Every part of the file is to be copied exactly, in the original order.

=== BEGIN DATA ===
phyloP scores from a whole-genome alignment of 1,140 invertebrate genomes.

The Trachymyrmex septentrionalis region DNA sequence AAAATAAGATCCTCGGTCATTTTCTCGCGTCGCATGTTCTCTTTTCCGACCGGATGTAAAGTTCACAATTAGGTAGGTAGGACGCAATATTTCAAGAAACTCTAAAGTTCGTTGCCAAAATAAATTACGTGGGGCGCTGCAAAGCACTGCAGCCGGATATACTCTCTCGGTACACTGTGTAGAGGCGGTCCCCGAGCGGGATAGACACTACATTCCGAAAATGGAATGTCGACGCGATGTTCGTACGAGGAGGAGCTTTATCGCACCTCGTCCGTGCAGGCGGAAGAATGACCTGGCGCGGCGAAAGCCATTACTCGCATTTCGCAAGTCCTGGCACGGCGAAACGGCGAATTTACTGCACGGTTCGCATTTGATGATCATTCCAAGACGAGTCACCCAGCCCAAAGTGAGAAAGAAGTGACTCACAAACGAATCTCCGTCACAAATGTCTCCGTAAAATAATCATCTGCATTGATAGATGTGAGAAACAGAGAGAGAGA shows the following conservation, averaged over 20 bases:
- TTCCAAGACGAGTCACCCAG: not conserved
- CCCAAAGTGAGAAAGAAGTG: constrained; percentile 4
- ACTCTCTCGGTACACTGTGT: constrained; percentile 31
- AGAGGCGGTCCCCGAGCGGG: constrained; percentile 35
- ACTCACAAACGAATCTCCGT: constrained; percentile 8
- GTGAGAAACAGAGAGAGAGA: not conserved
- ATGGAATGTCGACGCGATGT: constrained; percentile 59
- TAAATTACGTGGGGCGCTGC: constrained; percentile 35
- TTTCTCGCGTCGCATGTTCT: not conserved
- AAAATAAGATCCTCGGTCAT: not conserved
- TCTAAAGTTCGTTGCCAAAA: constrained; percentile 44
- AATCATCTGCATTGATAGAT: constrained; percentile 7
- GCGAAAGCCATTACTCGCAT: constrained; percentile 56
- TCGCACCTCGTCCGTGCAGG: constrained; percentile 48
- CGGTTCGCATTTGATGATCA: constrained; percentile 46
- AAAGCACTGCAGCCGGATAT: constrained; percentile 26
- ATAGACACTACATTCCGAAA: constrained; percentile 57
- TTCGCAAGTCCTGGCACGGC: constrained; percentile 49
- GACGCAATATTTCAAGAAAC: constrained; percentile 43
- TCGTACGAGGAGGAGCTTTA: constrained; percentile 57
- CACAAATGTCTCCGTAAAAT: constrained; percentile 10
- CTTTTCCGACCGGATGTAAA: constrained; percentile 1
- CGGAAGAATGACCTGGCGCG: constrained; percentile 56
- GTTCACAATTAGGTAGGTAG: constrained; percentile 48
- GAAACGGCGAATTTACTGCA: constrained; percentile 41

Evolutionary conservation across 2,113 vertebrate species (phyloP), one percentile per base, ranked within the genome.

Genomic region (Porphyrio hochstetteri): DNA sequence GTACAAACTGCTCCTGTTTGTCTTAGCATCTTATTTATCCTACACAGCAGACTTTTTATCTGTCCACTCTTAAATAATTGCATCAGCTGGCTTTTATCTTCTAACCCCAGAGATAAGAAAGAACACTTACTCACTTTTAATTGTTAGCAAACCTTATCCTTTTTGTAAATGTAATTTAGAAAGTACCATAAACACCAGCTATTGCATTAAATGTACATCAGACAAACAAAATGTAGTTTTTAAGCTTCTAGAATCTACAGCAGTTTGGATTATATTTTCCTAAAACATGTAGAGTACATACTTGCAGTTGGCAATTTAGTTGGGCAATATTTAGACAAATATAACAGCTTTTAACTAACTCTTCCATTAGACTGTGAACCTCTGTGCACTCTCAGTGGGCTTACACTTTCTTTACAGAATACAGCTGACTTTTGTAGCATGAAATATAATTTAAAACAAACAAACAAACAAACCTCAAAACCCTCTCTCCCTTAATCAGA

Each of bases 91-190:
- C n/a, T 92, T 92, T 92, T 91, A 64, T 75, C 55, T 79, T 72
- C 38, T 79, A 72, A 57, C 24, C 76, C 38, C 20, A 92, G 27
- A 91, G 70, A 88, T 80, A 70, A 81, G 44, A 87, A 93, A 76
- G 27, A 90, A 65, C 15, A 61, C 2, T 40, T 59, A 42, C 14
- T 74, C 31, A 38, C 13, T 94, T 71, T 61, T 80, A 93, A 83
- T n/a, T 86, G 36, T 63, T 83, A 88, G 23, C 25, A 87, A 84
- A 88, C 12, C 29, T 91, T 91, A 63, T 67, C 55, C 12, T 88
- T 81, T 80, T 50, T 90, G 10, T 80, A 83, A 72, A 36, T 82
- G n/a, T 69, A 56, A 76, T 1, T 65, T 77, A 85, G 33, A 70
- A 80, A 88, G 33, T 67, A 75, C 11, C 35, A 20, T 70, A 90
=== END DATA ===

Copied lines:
phyloP scores from a whole-genome alignment of 1,140 invertebrate genomes.

The Trachymyrmex septentrionalis region DNA sequence AAAATAAGATCCTCGGTCATTTTCTCGCGTCGCATGTTCTCTTTTCCGACCGGATGTAAAGTTCACAATTAGGTAGGTAGGACGCAATATTTCAAGAAACTCTAAAGTTCGTTGCCAAAATAAATTACGTGGGGCGCTGCAAAGCACTGCAGCCGGATATACTCTCTCGGTACACTGTGTAGAGGCGGTCCCCGAGCGGGATAGACACTACATTCCGAAAATGGAATGTCGACGCGATGTTCGTACGAGGAGGAGCTTTATCGCACCTCGTCCGTGCAGGCGGAAGAATGACCTGGCGCGGCGAAAGCCATTACTCGCATTTCGCAAGTCCTGGCACGGCGAAACGGCGAATTTACTGCACGGTTCGCATTTGATGATCATTCCAAGACGAGTCACCCAGCCCAAAGTGAGAAAGAAGTGACTCACAAACGAATCTCCGTCACAAATGTCTCCGTAAAATAATCATCTGCATTGATAGATGTGAGAAACAGAGAGAGAGA shows the following conservation, averaged over 20 bases:
- TTCCAAGACGAGTCACCCAG: not conserved
- CCCAAAGTGAGAAAGAAGTG: constrained; percentile 4
- ACTCTCTCGGTACACTGTGT: constrained; percentile 31
- AGAGGCGGTCCCCGAGCGGG: constrained; percentile 35
- ACTCACAAACGAATCTCCGT: constrained; percentile 8
- GTGAGAAACAGAGAGAGAGA: not conserved
- ATGGAATGTCGACGCGATGT: constrained; percentile 59
- TAAATTACGTGGGGCGCTGC: constrained; percentile 35
- TTTCTCGCGTCGCATGTTCT: not conserved
- AAAATAAGATCCTCGGTCAT: not conserved
- TCTAAAGTTCGTTGCCAAAA: constrained; percentile 44
- AATCATCTGCATTGATAGAT: constrained; percentile 7
- GCGAAAGCCATTACTCGCAT: constrained; percentile 56
- TCGCACCTCGTCCGTGCAGG: constrained; percentile 48
- CGGTTCGCATTTGATGATCA: constrained; percentile 46
- AAAGCACTGCAGCCGGATAT: constrained; percentile 26
- ATAGACACTACATTCCGAAA: constrained; percentile 57
- TTCGCAAGTCCTGGCACGGC: constrained; percentile 49
- GACGCAATATTTCAAGAAAC: constrained; percentile 43
- TCGTACGAGGAGGAGCTTTA: constrained; percentile 57
- CACAAATGTCTCCGTAAAAT: constrained; percentile 10
- CTTTTCCGACCGGATGTAAA: constrained; percentile 1
- CGGAAGAATGACCTGGCGCG: constrained; percentile 56
- GTTCACAATTAGGTAGGTAG: constrained; percentile 48
- GAAACGGCGAATTTACTGCA: constrained; percentile 41

Evolutionary conservation across 2,113 vertebrate species (phyloP), one percentile per base, ranked within the genome.

Genomic region (Porphyrio hochstetteri): DNA sequence GTACAAACTGCTCCTGTTTGTCTTAGCATCTTATTTATCCTACACAGCAGACTTTTTATCTGTCCACTCTTAAATAATTGCATCAGCTGGCTTTTATCTTCTAACCCCAGAGATAAGAAAGAACACTTACTCACTTTTAATTGTTAGCAAACCTTATCCTTTTTGTAAATGTAATTTAGAAAGTACCATAAACACCAGCTATTGCATTAAATGTACATCAGACAAACAAAATGTAGTTTTTAAGCTTCTAGAATCTACAGCAGTTTGGATTATATTTTCCTAAAACATGTAGAGTACATACTTGCAGTTGGCAATTTAGTTGGGCAATATTTAGACAAATATAACAGCTTTTAACTAACTCTTCCATTAGACTGTGAACCTCTGTGCACTCTCAGTGGGCTTACACTTTCTTTACAGAATACAGCTGACTTTTGTAGCATGAAATATAATTTAAAACAAACAAACAAACAAACCTCAAAACCCTCTCTCCCTTAATCAGA

Each of bases 91-190:
- C n/a, T 92, T 92, T 92, T 91, A 64, T 75, C 55, T 79, T 72
- C 38, T 79, A 72, A 57, C 24, C 76, C 38, C 20, A 92, G 27
- A 91, G 70, A 88, T 80, A 70, A 81, G 44, A 87, A 93, A 76
- G 27, A 90, A 65, C 15, A 61, C 2, T 40, T 59, A 42, C 14
- T 74, C 31, A 38, C 13, T 94, T 71, T 61, T 80, A 93, A 83
- T n/a, T 86, G 36, T 63, T 83, A 88, G 23, C 25, A 87, A 84
- A 88, C 12, C 29, T 91, T 91, A 63, T 67, C 55, C 12, T 88
- T 81, T 80, T 50, T 90, G 10, T 80, A 83, A 72, A 36, T 82
- G n/a, T 69, A 56, A 76, T 1, T 65, T 77, A 85, G 33, A 70
- A 80, A 88, G 33, T 67, A 75, C 11, C 35, A 20, T 70, A 90